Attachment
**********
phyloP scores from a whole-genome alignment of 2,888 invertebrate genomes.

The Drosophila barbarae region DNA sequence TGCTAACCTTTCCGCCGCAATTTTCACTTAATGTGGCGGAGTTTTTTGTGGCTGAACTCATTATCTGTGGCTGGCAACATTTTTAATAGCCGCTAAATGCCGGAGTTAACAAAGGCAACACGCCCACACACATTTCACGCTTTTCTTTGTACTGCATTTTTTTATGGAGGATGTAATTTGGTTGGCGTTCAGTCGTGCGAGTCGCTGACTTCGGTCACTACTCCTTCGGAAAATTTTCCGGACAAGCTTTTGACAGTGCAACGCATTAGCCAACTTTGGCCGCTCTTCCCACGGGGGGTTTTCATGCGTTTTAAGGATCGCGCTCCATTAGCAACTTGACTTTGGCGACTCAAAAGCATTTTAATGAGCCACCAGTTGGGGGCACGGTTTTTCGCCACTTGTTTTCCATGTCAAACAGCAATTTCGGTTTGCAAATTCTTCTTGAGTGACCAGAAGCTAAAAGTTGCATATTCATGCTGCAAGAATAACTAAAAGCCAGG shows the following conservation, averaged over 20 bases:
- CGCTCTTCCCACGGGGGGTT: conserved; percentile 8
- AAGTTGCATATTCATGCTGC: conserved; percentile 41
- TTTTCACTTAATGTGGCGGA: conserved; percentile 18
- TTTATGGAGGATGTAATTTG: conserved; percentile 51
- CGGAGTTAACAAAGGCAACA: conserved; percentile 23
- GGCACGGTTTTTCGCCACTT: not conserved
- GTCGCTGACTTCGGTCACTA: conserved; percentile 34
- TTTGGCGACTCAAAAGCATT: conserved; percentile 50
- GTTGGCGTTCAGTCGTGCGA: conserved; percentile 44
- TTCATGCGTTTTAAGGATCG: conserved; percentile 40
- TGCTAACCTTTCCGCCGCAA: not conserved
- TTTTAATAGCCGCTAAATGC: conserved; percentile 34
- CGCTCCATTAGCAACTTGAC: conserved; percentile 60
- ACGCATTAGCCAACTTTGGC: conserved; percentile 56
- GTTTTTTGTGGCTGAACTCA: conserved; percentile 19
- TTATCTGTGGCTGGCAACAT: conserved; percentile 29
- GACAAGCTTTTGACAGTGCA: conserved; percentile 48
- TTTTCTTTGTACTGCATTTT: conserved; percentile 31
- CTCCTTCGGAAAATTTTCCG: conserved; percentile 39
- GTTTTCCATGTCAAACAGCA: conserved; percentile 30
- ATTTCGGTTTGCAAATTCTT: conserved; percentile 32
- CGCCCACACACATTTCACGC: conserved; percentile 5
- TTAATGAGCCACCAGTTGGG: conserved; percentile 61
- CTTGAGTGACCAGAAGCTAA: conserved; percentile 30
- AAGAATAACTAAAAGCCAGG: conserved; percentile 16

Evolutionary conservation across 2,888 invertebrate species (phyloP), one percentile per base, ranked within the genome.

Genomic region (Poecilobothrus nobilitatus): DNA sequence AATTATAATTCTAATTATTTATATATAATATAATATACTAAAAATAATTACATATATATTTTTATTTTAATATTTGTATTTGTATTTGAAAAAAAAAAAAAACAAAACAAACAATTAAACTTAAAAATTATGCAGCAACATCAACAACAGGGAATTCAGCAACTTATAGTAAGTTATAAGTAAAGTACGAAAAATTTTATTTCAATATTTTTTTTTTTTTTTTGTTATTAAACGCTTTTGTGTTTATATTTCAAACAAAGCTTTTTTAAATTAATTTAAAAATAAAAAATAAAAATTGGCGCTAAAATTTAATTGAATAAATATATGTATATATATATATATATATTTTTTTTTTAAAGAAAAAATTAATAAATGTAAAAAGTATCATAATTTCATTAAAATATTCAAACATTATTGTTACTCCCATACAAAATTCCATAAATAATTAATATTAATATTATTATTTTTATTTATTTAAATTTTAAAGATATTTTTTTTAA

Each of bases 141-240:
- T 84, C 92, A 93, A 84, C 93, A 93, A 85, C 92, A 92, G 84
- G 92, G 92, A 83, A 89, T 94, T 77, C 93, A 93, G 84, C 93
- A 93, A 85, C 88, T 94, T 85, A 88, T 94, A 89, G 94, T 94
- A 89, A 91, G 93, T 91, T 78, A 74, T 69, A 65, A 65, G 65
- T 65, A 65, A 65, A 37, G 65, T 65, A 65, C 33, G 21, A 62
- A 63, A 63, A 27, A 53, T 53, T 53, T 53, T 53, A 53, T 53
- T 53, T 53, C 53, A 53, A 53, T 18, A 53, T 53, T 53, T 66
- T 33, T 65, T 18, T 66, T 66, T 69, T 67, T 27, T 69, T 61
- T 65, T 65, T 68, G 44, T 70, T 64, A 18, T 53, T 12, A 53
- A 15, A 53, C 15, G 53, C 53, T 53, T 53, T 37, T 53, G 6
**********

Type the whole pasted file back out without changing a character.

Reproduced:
phyloP scores from a whole-genome alignment of 2,888 invertebrate genomes.

The Drosophila barbarae region DNA sequence TGCTAACCTTTCCGCCGCAATTTTCACTTAATGTGGCGGAGTTTTTTGTGGCTGAACTCATTATCTGTGGCTGGCAACATTTTTAATAGCCGCTAAATGCCGGAGTTAACAAAGGCAACACGCCCACACACATTTCACGCTTTTCTTTGTACTGCATTTTTTTATGGAGGATGTAATTTGGTTGGCGTTCAGTCGTGCGAGTCGCTGACTTCGGTCACTACTCCTTCGGAAAATTTTCCGGACAAGCTTTTGACAGTGCAACGCATTAGCCAACTTTGGCCGCTCTTCCCACGGGGGGTTTTCATGCGTTTTAAGGATCGCGCTCCATTAGCAACTTGACTTTGGCGACTCAAAAGCATTTTAATGAGCCACCAGTTGGGGGCACGGTTTTTCGCCACTTGTTTTCCATGTCAAACAGCAATTTCGGTTTGCAAATTCTTCTTGAGTGACCAGAAGCTAAAAGTTGCATATTCATGCTGCAAGAATAACTAAAAGCCAGG shows the following conservation, averaged over 20 bases:
- CGCTCTTCCCACGGGGGGTT: conserved; percentile 8
- AAGTTGCATATTCATGCTGC: conserved; percentile 41
- TTTTCACTTAATGTGGCGGA: conserved; percentile 18
- TTTATGGAGGATGTAATTTG: conserved; percentile 51
- CGGAGTTAACAAAGGCAACA: conserved; percentile 23
- GGCACGGTTTTTCGCCACTT: not conserved
- GTCGCTGACTTCGGTCACTA: conserved; percentile 34
- TTTGGCGACTCAAAAGCATT: conserved; percentile 50
- GTTGGCGTTCAGTCGTGCGA: conserved; percentile 44
- TTCATGCGTTTTAAGGATCG: conserved; percentile 40
- TGCTAACCTTTCCGCCGCAA: not conserved
- TTTTAATAGCCGCTAAATGC: conserved; percentile 34
- CGCTCCATTAGCAACTTGAC: conserved; percentile 60
- ACGCATTAGCCAACTTTGGC: conserved; percentile 56
- GTTTTTTGTGGCTGAACTCA: conserved; percentile 19
- TTATCTGTGGCTGGCAACAT: conserved; percentile 29
- GACAAGCTTTTGACAGTGCA: conserved; percentile 48
- TTTTCTTTGTACTGCATTTT: conserved; percentile 31
- CTCCTTCGGAAAATTTTCCG: conserved; percentile 39
- GTTTTCCATGTCAAACAGCA: conserved; percentile 30
- ATTTCGGTTTGCAAATTCTT: conserved; percentile 32
- CGCCCACACACATTTCACGC: conserved; percentile 5
- TTAATGAGCCACCAGTTGGG: conserved; percentile 61
- CTTGAGTGACCAGAAGCTAA: conserved; percentile 30
- AAGAATAACTAAAAGCCAGG: conserved; percentile 16

Evolutionary conservation across 2,888 invertebrate species (phyloP), one percentile per base, ranked within the genome.

Genomic region (Poecilobothrus nobilitatus): DNA sequence AATTATAATTCTAATTATTTATATATAATATAATATACTAAAAATAATTACATATATATTTTTATTTTAATATTTGTATTTGTATTTGAAAAAAAAAAAAAACAAAACAAACAATTAAACTTAAAAATTATGCAGCAACATCAACAACAGGGAATTCAGCAACTTATAGTAAGTTATAAGTAAAGTACGAAAAATTTTATTTCAATATTTTTTTTTTTTTTTTGTTATTAAACGCTTTTGTGTTTATATTTCAAACAAAGCTTTTTTAAATTAATTTAAAAATAAAAAATAAAAATTGGCGCTAAAATTTAATTGAATAAATATATGTATATATATATATATATATTTTTTTTTTAAAGAAAAAATTAATAAATGTAAAAAGTATCATAATTTCATTAAAATATTCAAACATTATTGTTACTCCCATACAAAATTCCATAAATAATTAATATTAATATTATTATTTTTATTTATTTAAATTTTAAAGATATTTTTTTTAA

Each of bases 141-240:
- T 84, C 92, A 93, A 84, C 93, A 93, A 85, C 92, A 92, G 84
- G 92, G 92, A 83, A 89, T 94, T 77, C 93, A 93, G 84, C 93
- A 93, A 85, C 88, T 94, T 85, A 88, T 94, A 89, G 94, T 94
- A 89, A 91, G 93, T 91, T 78, A 74, T 69, A 65, A 65, G 65
- T 65, A 65, A 65, A 37, G 65, T 65, A 65, C 33, G 21, A 62
- A 63, A 63, A 27, A 53, T 53, T 53, T 53, T 53, A 53, T 53
- T 53, T 53, C 53, A 53, A 53, T 18, A 53, T 53, T 53, T 66
- T 33, T 65, T 18, T 66, T 66, T 69, T 67, T 27, T 69, T 61
- T 65, T 65, T 68, G 44, T 70, T 64, A 18, T 53, T 12, A 53
- A 15, A 53, C 15, G 53, C 53, T 53, T 53, T 37, T 53, G 6